EC conducts counting procedures with due adherence to Covid norms

EC conducts counting procedures with due adherence to Covid norms

NEW DELHI: As the slow-trickling results in Bihar made the wait for the ‘final picture’ longer, the Election Commission chose to play it cool, settling for scrupulous and sincere following of all counting procedures, with due adherence to Covid-19 guidelines, over any “haste” in declaration of results.
“The Commission has directed that counting officials need not be in a haste or hurry to declare the results and they should follow all the procedures and take as much time as it is naturally required….It is natural that it may take some more time than normal as you all know this pandemic is not a normal time,” EC secretary general Umesh Singh told reporters on Tuesday.
In any case, “most results by late afternoon” appear to have become a thing of the past ever since the Supreme Court ordered voter verified paper audit trails (VVPAT) slips to be counted for five polling stations per assembly constituency. Counting 1,200-1,400 slips manually per polling station in the last round takes an average 45 minutes to an hour, after which the result can be declared.
During the polls in Madhya Pradesh in December 2018, results for Bhind-Morena came as late as 8 am on the next day of counting.
Interestingly, this was not really the problem in Bihar this time, with the total number of voters per polling station cut to 1,000 from 1,500 in the interest of safety from Covid. With an average 57% turnout in Bihar, EC officials said VVPAT slips to be counted in the final round were far less.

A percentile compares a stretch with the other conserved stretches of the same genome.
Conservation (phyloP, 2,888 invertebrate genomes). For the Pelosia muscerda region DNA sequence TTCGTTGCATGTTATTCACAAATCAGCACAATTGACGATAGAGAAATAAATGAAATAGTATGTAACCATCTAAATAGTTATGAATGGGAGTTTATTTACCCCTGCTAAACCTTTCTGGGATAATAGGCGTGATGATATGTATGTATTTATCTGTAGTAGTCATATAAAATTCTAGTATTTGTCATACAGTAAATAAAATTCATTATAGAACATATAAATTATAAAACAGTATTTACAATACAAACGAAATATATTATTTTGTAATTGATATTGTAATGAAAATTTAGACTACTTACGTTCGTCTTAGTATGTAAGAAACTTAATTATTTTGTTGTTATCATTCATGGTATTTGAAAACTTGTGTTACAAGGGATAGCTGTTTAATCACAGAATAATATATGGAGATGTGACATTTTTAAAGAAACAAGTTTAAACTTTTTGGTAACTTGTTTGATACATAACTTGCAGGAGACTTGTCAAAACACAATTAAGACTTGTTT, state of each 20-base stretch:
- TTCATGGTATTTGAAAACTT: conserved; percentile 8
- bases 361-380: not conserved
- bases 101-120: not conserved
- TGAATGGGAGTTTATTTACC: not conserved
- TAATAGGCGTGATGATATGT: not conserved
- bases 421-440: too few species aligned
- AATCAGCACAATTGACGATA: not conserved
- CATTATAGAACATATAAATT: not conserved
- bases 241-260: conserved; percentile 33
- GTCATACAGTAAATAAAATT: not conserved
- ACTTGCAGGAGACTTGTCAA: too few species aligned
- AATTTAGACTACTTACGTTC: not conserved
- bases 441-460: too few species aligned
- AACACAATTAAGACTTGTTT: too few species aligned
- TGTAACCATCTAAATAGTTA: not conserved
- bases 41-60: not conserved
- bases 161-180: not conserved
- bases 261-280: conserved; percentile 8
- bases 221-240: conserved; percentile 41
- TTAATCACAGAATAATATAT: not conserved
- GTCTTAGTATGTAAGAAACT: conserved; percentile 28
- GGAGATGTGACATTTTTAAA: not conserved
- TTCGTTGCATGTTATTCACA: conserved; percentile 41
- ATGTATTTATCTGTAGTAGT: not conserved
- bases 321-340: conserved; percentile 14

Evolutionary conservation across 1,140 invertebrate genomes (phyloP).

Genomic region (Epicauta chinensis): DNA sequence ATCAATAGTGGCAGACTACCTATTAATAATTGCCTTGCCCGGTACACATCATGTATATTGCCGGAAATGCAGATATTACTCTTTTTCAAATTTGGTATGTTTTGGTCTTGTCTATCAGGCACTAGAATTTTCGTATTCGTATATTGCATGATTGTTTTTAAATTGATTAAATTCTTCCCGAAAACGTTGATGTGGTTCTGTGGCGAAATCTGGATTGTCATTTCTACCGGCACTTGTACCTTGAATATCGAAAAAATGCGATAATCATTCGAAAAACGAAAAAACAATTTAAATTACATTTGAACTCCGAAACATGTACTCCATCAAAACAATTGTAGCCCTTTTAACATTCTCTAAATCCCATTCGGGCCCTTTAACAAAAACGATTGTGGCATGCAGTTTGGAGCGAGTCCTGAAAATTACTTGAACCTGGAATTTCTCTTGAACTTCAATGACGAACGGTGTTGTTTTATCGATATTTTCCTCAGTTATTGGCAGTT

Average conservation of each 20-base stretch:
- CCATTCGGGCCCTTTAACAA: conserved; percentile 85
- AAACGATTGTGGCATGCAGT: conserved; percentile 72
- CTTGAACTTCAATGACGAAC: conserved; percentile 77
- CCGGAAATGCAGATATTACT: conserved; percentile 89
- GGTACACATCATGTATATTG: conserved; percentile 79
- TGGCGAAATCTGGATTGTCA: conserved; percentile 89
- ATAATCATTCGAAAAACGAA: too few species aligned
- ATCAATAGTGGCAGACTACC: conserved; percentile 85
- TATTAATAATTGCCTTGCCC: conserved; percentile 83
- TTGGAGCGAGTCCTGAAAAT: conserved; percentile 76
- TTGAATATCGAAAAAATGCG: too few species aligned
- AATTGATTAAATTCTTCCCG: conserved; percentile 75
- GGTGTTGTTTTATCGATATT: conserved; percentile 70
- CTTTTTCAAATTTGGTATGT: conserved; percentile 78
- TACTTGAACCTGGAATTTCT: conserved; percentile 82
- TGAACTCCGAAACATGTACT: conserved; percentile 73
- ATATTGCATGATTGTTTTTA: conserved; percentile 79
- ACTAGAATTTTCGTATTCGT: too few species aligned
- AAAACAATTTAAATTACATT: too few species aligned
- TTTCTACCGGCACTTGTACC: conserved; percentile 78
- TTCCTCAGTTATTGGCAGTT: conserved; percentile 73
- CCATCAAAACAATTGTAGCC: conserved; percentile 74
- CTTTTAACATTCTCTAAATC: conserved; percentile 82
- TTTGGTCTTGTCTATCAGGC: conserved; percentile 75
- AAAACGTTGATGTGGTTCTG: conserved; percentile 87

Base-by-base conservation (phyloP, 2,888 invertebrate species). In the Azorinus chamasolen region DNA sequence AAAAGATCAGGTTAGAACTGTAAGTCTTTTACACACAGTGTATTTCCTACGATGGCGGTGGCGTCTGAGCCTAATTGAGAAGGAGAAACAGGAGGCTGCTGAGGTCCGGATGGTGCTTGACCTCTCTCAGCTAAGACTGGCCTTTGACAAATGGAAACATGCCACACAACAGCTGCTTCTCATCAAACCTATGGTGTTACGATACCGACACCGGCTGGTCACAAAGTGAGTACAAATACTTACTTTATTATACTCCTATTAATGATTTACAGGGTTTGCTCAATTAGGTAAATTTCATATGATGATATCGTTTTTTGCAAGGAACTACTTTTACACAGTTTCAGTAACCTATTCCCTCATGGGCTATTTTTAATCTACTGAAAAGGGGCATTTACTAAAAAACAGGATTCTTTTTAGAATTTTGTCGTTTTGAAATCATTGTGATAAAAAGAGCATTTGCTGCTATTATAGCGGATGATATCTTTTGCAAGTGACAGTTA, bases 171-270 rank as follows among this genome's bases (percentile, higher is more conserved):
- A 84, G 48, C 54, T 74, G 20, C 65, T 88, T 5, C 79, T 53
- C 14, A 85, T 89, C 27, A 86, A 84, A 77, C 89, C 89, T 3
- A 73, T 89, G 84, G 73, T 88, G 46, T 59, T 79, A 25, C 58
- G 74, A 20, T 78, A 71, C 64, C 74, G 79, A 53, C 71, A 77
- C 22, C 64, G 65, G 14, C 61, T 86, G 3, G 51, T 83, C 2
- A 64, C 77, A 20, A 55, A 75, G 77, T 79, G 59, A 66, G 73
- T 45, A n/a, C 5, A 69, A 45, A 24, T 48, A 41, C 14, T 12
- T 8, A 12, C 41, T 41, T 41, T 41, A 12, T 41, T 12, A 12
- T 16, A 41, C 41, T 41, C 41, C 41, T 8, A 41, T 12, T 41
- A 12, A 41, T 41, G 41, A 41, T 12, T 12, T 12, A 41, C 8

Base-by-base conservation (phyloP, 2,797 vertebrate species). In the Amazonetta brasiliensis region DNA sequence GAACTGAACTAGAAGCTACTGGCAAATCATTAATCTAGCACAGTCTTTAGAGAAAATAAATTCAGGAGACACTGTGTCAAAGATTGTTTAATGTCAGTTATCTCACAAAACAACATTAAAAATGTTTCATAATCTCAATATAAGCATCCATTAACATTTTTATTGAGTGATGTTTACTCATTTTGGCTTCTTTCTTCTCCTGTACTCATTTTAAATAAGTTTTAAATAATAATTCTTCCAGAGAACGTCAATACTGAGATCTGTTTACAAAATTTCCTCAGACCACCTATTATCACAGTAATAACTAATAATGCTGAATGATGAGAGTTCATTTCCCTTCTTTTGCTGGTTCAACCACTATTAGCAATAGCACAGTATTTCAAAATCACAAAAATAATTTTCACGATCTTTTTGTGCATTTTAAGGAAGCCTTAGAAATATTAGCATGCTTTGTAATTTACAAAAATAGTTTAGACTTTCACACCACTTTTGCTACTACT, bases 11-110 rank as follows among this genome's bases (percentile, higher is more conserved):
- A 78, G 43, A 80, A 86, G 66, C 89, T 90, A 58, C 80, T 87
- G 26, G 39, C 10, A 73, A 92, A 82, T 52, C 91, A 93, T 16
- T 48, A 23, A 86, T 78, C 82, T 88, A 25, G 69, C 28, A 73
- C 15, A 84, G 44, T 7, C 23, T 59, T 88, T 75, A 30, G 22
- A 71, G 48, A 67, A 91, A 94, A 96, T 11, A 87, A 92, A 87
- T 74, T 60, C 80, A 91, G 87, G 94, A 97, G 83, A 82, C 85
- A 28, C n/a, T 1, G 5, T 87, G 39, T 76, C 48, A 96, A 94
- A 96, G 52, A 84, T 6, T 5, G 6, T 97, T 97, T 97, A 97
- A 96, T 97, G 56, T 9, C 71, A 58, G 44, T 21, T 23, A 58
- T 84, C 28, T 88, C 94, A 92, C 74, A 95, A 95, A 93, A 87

In Bihar, the slower pace of results could be explained by many factors. First, the limiting of voters per polling station to 1,000 from 1,500 meant 63% rise in polling stations and a matching rise in EVMs deployed.
So results had to be taken from far more EVMs. Secondly, the broad guidelines issued by EC required counting tables to be cut from an average 14 to 7, though Commission officials said this was balanced by an increase in the number of counting centres, from 38 in 2015 to 55 now.
On an average, 35 rounds of counting were to be undertaken per assembly constituency, which went up further to even 50-plus in a bigger constituency. Each round takes 30-40 minutes as the results need tabulation and distribution to all the candidates and counting agents.
Another factor that made the wait for results longer was the rise in number of postal ballots. While 1.6 lakh ballots were sent to service voters, another 52,000 senior citizens above 80 years of age, people with disabilities and voters engaged in essential services opted to vote by postal ballot. Add to this around 5 lakh election staff — much more than in 2015 — many of whom too would have exercised the postal ballot option. Since postal ballots are first to be counted, the initial rounds of counting may have stretched a bit.
Yet, EC not only did multiple media briefings on counting updates till late in the night, in a break from tradition, but deputy election commissioner Chandra Bhushan Kumar also insisted that “there is no delay in dissemination of results and the counting was progressing fast”.
Recounts in a few cases — in view of the May 2019 rule by EC directing mandatory recounting/reverification of postal ballot where the margin of votes is less that number of postal ballots rejected as invalid — led to allegations and protests by the losing parties, while claims by RJD that returning officers had congratulated 119 candidates on their ‘win’ but the results were not being declared, were countered by EC saying its website had the properly authenticated results.
EC also denied an earlier claim that postal ballot counting was stopped midway in some seats, saying this could not be substantiated after checking with the Bihar chief electoral officer.

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